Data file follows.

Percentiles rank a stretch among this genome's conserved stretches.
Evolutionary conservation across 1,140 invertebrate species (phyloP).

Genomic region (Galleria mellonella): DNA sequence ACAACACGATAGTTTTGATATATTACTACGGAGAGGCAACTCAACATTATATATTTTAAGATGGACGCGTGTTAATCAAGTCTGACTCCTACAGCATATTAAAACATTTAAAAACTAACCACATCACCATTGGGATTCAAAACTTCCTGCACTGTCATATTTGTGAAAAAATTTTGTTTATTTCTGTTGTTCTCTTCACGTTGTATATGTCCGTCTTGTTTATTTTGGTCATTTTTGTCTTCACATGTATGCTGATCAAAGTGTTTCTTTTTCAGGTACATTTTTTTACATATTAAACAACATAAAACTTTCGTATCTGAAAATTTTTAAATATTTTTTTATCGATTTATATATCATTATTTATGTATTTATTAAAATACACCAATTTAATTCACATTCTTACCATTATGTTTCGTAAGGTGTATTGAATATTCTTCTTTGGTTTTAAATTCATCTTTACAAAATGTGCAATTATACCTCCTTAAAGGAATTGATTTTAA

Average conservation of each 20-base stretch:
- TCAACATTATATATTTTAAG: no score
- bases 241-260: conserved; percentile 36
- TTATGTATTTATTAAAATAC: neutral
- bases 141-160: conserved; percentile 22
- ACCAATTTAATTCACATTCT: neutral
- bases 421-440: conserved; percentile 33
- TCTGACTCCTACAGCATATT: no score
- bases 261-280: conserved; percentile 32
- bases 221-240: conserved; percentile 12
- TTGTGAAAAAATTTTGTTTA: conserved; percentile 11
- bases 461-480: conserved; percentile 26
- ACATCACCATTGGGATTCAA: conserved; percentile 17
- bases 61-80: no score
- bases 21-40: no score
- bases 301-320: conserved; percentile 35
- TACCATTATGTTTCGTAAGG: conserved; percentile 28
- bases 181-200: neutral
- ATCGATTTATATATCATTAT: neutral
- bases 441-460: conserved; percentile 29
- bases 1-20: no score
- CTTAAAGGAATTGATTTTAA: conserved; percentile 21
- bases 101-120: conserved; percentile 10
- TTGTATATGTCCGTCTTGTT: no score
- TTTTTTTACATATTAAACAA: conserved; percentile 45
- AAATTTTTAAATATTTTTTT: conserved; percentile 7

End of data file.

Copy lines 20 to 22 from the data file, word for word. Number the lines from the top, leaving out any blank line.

- TACCATTATGTTTCGTAAGG: conserved; percentile 28
- bases 181-200: neutral
- ATCGATTTATATATCATTAT: neutral